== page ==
Over the past 40 years, global rates of overweight and obesity have increased substantially [1], leading researchers to explore contributing mechanisms. While numerous biological (e.g., genetic, hormonal) and behavioral (e.g., sedentary lifestyle) factors are known to be associated with obesity [2], one of the key systemic changes in our environment that has paralleled the timeline of rising obesity rates has been the exponential increase of ultra-processed foods (UPFs) in our food system since the 1980s [3, 4]. UPFs are not found in nature and have been intentionally created to be hyper-palatable through the addition of added fats, refined carbohydrates (e.g., white flour, sugar), and/or salt [5, 6]. Examples of UPFs include pastries, candy, packaged snacks, fast foods, and sugar-sweetened beverages [6]. Rigorous, epidemiological research has soundly implicated UPFs in not only obesity but also in an array of physical health conditions. As detailed in a recent review [7], four prospective cohort studies (ns = 11,898-44,551; mean follow-up = 6.6–19 years) have consistently observed that persons reporting the highest versus lowest quartile of UPF intake at baseline had a 25–62% increased hazard for all-cause mortality, and, relatedly, numerous prospective and cross-sectional studies have linked increased UPF intake with elevated rates and/or complications of diet-related conditions (e.g., cardiovascular disease, type 2 diabetes).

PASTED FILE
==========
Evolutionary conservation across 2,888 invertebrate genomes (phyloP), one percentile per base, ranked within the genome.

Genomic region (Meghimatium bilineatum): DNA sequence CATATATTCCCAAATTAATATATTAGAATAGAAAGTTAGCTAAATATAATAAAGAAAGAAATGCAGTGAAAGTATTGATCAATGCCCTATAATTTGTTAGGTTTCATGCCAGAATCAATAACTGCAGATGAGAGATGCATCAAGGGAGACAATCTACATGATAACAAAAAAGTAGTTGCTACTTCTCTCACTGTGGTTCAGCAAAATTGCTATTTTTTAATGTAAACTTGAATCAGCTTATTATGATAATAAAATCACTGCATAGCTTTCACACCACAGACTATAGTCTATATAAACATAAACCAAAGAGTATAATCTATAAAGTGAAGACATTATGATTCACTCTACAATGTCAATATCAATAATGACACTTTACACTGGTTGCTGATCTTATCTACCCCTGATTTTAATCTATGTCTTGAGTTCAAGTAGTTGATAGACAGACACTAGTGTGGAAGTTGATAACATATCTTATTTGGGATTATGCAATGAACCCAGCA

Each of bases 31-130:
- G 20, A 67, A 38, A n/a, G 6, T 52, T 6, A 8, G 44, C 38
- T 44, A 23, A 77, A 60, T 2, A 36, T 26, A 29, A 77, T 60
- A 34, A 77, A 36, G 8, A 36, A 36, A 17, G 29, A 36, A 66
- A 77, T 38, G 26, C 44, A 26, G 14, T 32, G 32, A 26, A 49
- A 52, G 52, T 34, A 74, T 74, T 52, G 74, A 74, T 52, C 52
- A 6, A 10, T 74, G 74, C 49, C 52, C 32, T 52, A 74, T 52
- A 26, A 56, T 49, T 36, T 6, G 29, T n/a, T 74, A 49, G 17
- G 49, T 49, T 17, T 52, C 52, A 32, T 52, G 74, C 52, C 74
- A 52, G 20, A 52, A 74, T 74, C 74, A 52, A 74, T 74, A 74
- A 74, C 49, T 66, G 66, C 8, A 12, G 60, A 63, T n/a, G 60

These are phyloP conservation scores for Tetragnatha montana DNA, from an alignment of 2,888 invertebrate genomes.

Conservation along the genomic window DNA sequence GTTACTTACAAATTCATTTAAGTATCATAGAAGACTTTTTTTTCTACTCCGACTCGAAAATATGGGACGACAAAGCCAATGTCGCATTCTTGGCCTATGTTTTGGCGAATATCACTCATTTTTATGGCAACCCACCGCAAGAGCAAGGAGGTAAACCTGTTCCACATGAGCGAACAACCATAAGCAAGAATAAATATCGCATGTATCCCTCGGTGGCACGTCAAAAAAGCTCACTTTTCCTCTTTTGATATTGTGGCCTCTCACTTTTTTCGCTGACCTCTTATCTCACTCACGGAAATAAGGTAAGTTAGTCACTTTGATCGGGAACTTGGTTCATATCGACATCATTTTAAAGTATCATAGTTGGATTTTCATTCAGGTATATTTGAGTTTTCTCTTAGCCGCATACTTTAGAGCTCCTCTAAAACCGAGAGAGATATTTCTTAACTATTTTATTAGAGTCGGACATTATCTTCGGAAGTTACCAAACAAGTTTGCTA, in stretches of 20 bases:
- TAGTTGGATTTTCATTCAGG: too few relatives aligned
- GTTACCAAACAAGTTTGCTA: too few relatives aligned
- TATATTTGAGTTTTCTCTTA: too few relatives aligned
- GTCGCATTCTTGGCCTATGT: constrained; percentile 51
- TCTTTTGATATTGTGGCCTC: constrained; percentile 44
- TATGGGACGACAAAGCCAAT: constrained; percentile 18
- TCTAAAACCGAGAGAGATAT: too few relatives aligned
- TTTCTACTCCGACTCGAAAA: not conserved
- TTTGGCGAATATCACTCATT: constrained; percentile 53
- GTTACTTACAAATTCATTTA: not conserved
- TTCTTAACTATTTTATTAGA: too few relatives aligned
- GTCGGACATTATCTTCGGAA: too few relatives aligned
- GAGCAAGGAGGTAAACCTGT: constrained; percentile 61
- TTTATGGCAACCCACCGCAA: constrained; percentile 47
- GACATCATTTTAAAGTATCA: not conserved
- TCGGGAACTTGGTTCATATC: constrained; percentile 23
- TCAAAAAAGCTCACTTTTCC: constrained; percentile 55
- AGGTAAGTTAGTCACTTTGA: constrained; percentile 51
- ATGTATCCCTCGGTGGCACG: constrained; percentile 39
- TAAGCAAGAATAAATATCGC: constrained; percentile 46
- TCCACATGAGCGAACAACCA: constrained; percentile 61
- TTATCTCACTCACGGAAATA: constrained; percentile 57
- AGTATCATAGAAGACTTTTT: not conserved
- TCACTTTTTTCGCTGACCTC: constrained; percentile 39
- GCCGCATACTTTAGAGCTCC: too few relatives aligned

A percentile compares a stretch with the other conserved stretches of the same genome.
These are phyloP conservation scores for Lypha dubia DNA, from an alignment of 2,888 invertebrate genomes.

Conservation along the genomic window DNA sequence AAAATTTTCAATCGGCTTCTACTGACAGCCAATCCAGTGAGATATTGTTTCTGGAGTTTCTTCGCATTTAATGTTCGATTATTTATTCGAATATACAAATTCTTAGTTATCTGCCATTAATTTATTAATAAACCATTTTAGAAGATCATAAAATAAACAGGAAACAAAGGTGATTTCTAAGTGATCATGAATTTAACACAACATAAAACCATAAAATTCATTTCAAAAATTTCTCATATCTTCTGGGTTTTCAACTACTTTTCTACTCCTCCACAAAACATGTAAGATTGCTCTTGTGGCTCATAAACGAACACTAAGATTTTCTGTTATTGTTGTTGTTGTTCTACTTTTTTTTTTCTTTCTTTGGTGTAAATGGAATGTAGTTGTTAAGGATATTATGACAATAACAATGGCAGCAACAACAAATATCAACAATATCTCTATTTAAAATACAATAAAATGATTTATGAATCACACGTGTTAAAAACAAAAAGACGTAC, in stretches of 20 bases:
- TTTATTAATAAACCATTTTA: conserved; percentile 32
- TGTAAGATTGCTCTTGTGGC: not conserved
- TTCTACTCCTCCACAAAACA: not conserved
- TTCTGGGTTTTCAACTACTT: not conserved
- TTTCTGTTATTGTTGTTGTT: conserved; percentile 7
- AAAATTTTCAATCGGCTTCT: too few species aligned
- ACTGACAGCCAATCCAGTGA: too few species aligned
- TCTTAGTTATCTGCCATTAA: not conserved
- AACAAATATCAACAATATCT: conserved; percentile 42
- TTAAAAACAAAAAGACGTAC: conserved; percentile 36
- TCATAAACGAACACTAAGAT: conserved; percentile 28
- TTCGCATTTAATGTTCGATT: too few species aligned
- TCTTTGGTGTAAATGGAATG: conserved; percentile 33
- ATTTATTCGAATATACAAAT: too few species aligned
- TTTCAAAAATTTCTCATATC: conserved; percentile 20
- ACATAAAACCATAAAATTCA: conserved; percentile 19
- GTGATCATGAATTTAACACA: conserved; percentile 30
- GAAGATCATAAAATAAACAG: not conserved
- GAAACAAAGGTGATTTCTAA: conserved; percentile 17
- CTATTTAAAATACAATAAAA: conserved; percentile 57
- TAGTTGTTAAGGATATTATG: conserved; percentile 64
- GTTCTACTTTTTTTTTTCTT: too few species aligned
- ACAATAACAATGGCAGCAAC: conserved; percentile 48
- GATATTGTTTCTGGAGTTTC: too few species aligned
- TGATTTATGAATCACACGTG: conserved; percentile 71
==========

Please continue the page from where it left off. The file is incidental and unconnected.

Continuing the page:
While it has long been possible to create homemade versions of popular UPFs (e.g., homemade chocolate chip cookies), some researchers have noted that the uptick in rates of obesity and diet-related diseases have occurred on a similar timeline as industry-driven changes in the global food system [8]. One such change was the increased development and distribution of UPFs that followed after Kraft Foods and General Foods were acquired by Phillip Morris – one of the largest tobacco companies worldwide [9•, 10]. Released industry documents have revealed that the same tobacco industry leaders admitted to applying the techniques used to enhance the addictive properties of tobacco products to the development of UPFs (e.g., use of additives to enhance flavor, texture, and visual appeal) in order to maximize profits [9•]. As such, the direct role of UPFs in driving the obesity epidemic may be at least partially explained by the tobacco industry’s involvement in designing UPFs to be highly reinforcing, using practices like those used for maximizing the addictive potential of tobacco products.